Editor’s note: Below is Part 2 of an article providing information on choosing and installing a LiFePO4 lithium battery system aboard a cruising sailboat. Part 1 appeared in our 2021 Ocean Voyager annual issue on page 8.
Recently we removed 390 pounds of GEL lead acid batteries from our catamaran and replaced them with 100 pounds of lithium (LiFePO4) cells. The LiFePO4 batteries have almost twice the useable capacity and take up half the space. Our cells came from one of the many well-respected lithium factories in China. Most of these have been in business for ten years or more so have earned their reputation in a crowded marketplace. Lithium forum discussions, length of warranty and price (cruisers can’t afford cheap gear) will often tell the real story. Below are details of our experience replacing our 13-year-old Gel batteries with LiFePO4 cells.
As mentioned earlier in Part 1 of this article, careful study of trusted resources and forums specializing in lithium batteries will greatly improve your knowledge of the technology and provide advice on purchase options, testing and installation. Also, there is some good practical information on YouTube videos.
Before settling on a lithium battery manufacturer, a couple of basic decisions need to be made. These include:
• Whether to use preassembled batteries or individual cells • Cell configuration (prismatic or cylindrical) • Cell case construction (aluminum or plastic) •Quality of the cells (grade)
See Part 1 of this article for details on the first three.
Grades. Cells are available in A, B or C grades based on capacity and internal resistance, which affects run times and cycle life, physical condition and several other factors. Grade A cells will have a QR sticker indicating they meet all factory data sheet test criteria including size, weight, capacity, internal resistance, etc. B and C cells that do not meet test criteria, have less run time and cycle life, or other issues, and do not have a sticker or it has been scraped off at the factory. Grade A cells will perform better and usually offer a multi-year warranty. Used cells, often from the electric vehicle market, with some capacity remaining, are sold at a big discount with no warranty. Serious cruisers should only buy grade A cells from a reputable dealer with a good warranty.
Purchase. Final purchase cost depends on a variety of things like cell characteristics, source and destination locations, shipping, taxes and duty. Cells or preassembled batteries for a DIY project can often be sourced direct from the factory at a substantial discount. But shipping, handling and duty may be more expensive. As an example, the cost of our eight 271-amp-hour, 3.2v individual prismatic grade A cells with aluminum cases from a Chinese factory was $150 US each. Connectors were extra. Cells like ours are available from multiple sources. Prices for this size cell vary from about $100 to $300 US each, depending on the many variables described earlier. Cells are also available as 12v nominal batteries in packs of four cells inside custom plastic boxes. These have external terminals and possibly a battery monitoring system (BMS) inside for additional cost.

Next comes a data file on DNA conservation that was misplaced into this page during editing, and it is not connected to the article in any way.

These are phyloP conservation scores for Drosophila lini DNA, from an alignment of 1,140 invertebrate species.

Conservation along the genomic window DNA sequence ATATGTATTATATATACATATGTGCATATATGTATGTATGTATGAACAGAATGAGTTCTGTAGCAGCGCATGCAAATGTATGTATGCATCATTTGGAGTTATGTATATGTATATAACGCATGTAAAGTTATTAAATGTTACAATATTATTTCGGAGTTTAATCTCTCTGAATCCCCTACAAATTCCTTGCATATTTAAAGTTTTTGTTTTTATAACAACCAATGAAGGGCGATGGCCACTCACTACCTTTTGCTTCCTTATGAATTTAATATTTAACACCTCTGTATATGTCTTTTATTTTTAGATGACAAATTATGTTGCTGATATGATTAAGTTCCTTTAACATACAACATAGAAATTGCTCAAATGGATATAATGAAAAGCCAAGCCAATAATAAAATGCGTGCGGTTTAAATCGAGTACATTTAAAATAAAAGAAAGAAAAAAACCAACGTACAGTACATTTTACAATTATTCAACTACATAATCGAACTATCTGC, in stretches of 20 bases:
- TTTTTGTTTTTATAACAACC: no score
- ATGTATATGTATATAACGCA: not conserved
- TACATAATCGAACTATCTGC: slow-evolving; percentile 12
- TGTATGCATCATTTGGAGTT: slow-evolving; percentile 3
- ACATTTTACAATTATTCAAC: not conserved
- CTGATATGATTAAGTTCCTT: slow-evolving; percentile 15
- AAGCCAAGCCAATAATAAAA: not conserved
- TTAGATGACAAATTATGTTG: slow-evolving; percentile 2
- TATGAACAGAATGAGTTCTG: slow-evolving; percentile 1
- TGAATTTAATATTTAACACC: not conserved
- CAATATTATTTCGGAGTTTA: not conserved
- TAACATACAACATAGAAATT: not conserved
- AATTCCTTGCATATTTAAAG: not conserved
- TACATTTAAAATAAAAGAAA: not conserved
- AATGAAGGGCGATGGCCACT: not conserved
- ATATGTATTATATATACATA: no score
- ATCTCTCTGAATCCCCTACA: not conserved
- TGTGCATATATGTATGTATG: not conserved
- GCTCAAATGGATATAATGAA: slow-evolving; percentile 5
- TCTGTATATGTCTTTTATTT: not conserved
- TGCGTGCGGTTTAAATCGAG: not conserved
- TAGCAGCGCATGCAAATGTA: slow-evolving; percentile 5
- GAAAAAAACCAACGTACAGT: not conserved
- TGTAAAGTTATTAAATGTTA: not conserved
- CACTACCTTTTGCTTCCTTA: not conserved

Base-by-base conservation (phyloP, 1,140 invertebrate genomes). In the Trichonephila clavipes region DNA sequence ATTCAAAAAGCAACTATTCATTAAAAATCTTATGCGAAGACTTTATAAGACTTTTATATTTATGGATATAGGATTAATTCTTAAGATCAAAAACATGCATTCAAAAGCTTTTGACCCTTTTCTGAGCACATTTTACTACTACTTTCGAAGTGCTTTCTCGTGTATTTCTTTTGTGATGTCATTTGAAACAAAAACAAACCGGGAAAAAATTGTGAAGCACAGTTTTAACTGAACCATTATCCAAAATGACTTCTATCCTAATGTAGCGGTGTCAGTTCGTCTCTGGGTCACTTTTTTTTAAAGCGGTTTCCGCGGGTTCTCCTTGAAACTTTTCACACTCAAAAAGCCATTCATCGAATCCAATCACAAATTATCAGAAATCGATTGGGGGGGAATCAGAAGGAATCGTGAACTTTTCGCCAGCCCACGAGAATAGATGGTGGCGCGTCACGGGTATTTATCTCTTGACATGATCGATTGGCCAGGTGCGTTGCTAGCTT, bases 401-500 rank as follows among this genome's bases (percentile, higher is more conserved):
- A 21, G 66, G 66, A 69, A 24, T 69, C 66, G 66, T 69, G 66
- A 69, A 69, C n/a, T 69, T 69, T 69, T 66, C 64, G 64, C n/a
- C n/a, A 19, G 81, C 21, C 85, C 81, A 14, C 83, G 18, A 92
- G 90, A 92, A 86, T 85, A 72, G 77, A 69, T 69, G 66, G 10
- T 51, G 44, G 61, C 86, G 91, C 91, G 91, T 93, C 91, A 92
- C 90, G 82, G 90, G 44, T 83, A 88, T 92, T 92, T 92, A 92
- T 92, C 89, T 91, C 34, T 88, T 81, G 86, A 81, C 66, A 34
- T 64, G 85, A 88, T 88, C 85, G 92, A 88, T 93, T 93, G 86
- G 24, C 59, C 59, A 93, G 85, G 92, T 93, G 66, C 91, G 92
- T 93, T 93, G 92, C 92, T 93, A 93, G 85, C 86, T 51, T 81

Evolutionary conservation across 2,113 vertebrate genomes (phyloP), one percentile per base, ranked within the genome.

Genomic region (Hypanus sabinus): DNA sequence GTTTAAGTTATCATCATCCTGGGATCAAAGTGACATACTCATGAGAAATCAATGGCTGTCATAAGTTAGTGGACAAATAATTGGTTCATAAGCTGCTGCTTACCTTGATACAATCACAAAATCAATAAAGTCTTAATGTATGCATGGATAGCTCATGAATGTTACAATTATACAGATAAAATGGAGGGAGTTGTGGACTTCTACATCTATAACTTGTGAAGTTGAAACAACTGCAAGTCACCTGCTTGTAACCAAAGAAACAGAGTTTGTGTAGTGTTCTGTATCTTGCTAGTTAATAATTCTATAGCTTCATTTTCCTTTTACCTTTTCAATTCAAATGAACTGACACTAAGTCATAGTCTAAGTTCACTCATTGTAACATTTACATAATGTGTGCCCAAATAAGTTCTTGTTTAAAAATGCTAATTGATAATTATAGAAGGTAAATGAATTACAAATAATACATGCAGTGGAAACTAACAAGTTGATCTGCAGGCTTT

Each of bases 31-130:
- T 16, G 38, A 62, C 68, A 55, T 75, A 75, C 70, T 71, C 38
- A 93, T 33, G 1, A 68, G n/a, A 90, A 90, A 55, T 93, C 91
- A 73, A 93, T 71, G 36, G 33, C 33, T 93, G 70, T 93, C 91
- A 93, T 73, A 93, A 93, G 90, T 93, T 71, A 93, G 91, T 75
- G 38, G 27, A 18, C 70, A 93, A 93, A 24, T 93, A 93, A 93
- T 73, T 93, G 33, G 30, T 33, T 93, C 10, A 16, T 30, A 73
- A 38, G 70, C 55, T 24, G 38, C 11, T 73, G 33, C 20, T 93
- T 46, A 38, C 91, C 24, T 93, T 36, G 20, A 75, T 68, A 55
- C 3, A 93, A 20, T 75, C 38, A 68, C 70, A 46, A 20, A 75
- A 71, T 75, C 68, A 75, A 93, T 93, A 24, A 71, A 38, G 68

Shipping. Cells shipped into the US need special certifications for safety and handling. Shipping price, even for a small number of cells, by sea freight is often quoted as the cost for a minimum of a cubic meter or pallet. Individual cells or batteries should be insulated from others using small boxes within a sturdy outer box, all protected with good cushioning insulation. They should be arranged only right side up, never on their sides, and the external boxes should weigh less than about 70 pounds. They are classified as Dangerous Goods UN3480 Class 9. Boxes must be marked and labeled correctly on the exterior. Cells without proper certifications could be rejected and returned. So, purchase only from a reliable company with a verifiable track record.
International shipping regulations do not allow air transport. Shipping for our cells (about 100 pounds total) from the factory in China to the Philippines, via Hong Kong in two months, was about $35 US per cell. Shipping cost from China to other worldwide locations varies widely. See Sidebar 1 for a partial list of well-known lithium brands.
After considerable research we bought our cells from a large reliable Chinese company, Shenzhen RJ Energy, which has been in business for more than 15 years. They specialize in LiFePO4 technology and produce thousands of grade A cells monthly. They have numerous certifications to support their large export and government business. Their advertised warranty is five years extendable to 10 years. All cells are carefully tested and results labeled on each cell before leaving the factory. There are a number of other big factories in China with a wide range of lithium offerings and similar production reputations and facilities. So it is worth shopping around. Many export to dealers in the US and elsewhere who resell at an increased cost, but usually with more local customer support.